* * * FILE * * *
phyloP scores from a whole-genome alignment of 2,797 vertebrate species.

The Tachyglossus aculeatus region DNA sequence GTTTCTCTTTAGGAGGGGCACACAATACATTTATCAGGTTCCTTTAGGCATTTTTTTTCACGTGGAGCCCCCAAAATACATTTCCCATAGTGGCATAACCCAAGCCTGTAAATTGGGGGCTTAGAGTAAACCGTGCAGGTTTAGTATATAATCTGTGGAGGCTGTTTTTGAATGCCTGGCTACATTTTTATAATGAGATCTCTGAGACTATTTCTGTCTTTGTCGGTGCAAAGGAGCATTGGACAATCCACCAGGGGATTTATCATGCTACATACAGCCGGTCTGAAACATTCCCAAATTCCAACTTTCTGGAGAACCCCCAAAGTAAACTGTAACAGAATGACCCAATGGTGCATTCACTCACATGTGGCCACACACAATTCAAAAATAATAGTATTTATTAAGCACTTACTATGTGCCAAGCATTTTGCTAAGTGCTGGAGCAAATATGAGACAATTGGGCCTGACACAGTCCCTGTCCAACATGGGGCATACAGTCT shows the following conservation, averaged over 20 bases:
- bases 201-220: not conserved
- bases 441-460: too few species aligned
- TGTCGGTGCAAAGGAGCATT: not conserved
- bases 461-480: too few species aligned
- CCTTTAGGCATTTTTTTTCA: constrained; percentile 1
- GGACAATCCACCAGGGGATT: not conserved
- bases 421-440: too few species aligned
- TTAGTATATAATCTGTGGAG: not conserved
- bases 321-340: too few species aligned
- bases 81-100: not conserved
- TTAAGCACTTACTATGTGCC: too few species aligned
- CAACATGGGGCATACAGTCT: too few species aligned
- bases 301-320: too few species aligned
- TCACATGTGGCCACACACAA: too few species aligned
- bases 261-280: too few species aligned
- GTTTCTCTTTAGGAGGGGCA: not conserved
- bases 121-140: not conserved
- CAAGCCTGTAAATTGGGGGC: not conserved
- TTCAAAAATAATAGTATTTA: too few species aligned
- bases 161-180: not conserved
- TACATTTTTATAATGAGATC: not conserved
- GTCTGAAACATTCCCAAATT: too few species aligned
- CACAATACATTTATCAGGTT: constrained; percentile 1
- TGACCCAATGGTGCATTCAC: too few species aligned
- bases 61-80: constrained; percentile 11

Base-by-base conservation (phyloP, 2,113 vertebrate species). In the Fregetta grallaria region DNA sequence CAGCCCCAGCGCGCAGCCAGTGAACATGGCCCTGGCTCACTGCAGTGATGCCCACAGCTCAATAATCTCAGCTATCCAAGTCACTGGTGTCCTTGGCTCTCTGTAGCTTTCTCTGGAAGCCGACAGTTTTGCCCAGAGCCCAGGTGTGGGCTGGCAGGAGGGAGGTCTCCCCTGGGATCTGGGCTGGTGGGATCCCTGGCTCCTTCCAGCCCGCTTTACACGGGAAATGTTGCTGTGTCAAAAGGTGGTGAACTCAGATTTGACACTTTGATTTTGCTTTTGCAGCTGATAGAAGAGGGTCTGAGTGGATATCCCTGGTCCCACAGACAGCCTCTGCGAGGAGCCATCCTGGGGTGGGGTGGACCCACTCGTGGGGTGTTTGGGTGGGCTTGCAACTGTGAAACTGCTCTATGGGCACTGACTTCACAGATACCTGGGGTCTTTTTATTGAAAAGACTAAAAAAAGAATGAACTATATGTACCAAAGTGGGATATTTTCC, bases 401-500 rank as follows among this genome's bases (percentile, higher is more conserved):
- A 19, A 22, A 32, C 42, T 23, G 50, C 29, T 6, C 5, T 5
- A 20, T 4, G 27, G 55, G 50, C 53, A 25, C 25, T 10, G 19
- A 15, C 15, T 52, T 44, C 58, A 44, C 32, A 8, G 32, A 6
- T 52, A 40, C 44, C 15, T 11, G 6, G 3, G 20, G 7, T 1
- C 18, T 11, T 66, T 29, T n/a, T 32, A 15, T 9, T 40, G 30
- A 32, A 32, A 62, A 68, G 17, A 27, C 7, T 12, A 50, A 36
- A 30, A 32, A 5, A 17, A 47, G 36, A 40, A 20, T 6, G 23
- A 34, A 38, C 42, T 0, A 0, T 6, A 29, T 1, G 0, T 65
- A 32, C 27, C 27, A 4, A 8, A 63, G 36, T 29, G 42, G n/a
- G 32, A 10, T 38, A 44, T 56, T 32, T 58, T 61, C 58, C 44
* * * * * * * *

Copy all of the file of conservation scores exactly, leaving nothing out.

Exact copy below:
phyloP scores from a whole-genome alignment of 2,797 vertebrate species.

The Tachyglossus aculeatus region DNA sequence GTTTCTCTTTAGGAGGGGCACACAATACATTTATCAGGTTCCTTTAGGCATTTTTTTTCACGTGGAGCCCCCAAAATACATTTCCCATAGTGGCATAACCCAAGCCTGTAAATTGGGGGCTTAGAGTAAACCGTGCAGGTTTAGTATATAATCTGTGGAGGCTGTTTTTGAATGCCTGGCTACATTTTTATAATGAGATCTCTGAGACTATTTCTGTCTTTGTCGGTGCAAAGGAGCATTGGACAATCCACCAGGGGATTTATCATGCTACATACAGCCGGTCTGAAACATTCCCAAATTCCAACTTTCTGGAGAACCCCCAAAGTAAACTGTAACAGAATGACCCAATGGTGCATTCACTCACATGTGGCCACACACAATTCAAAAATAATAGTATTTATTAAGCACTTACTATGTGCCAAGCATTTTGCTAAGTGCTGGAGCAAATATGAGACAATTGGGCCTGACACAGTCCCTGTCCAACATGGGGCATACAGTCT shows the following conservation, averaged over 20 bases:
- bases 201-220: not conserved
- bases 441-460: too few species aligned
- TGTCGGTGCAAAGGAGCATT: not conserved
- bases 461-480: too few species aligned
- CCTTTAGGCATTTTTTTTCA: constrained; percentile 1
- GGACAATCCACCAGGGGATT: not conserved
- bases 421-440: too few species aligned
- TTAGTATATAATCTGTGGAG: not conserved
- bases 321-340: too few species aligned
- bases 81-100: not conserved
- TTAAGCACTTACTATGTGCC: too few species aligned
- CAACATGGGGCATACAGTCT: too few species aligned
- bases 301-320: too few species aligned
- TCACATGTGGCCACACACAA: too few species aligned
- bases 261-280: too few species aligned
- GTTTCTCTTTAGGAGGGGCA: not conserved
- bases 121-140: not conserved
- CAAGCCTGTAAATTGGGGGC: not conserved
- TTCAAAAATAATAGTATTTA: too few species aligned
- bases 161-180: not conserved
- TACATTTTTATAATGAGATC: not conserved
- GTCTGAAACATTCCCAAATT: too few species aligned
- CACAATACATTTATCAGGTT: constrained; percentile 1
- TGACCCAATGGTGCATTCAC: too few species aligned
- bases 61-80: constrained; percentile 11

Base-by-base conservation (phyloP, 2,113 vertebrate species). In the Fregetta grallaria region DNA sequence CAGCCCCAGCGCGCAGCCAGTGAACATGGCCCTGGCTCACTGCAGTGATGCCCACAGCTCAATAATCTCAGCTATCCAAGTCACTGGTGTCCTTGGCTCTCTGTAGCTTTCTCTGGAAGCCGACAGTTTTGCCCAGAGCCCAGGTGTGGGCTGGCAGGAGGGAGGTCTCCCCTGGGATCTGGGCTGGTGGGATCCCTGGCTCCTTCCAGCCCGCTTTACACGGGAAATGTTGCTGTGTCAAAAGGTGGTGAACTCAGATTTGACACTTTGATTTTGCTTTTGCAGCTGATAGAAGAGGGTCTGAGTGGATATCCCTGGTCCCACAGACAGCCTCTGCGAGGAGCCATCCTGGGGTGGGGTGGACCCACTCGTGGGGTGTTTGGGTGGGCTTGCAACTGTGAAACTGCTCTATGGGCACTGACTTCACAGATACCTGGGGTCTTTTTATTGAAAAGACTAAAAAAAGAATGAACTATATGTACCAAAGTGGGATATTTTCC, bases 401-500 rank as follows among this genome's bases (percentile, higher is more conserved):
- A 19, A 22, A 32, C 42, T 23, G 50, C 29, T 6, C 5, T 5
- A 20, T 4, G 27, G 55, G 50, C 53, A 25, C 25, T 10, G 19
- A 15, C 15, T 52, T 44, C 58, A 44, C 32, A 8, G 32, A 6
- T 52, A 40, C 44, C 15, T 11, G 6, G 3, G 20, G 7, T 1
- C 18, T 11, T 66, T 29, T n/a, T 32, A 15, T 9, T 40, G 30
- A 32, A 32, A 62, A 68, G 17, A 27, C 7, T 12, A 50, A 36
- A 30, A 32, A 5, A 17, A 47, G 36, A 40, A 20, T 6, G 23
- A 34, A 38, C 42, T 0, A 0, T 6, A 29, T 1, G 0, T 65
- A 32, C 27, C 27, A 4, A 8, A 63, G 36, T 29, G 42, G n/a
- G 32, A 10, T 38, A 44, T 56, T 32, T 58, T 61, C 58, C 44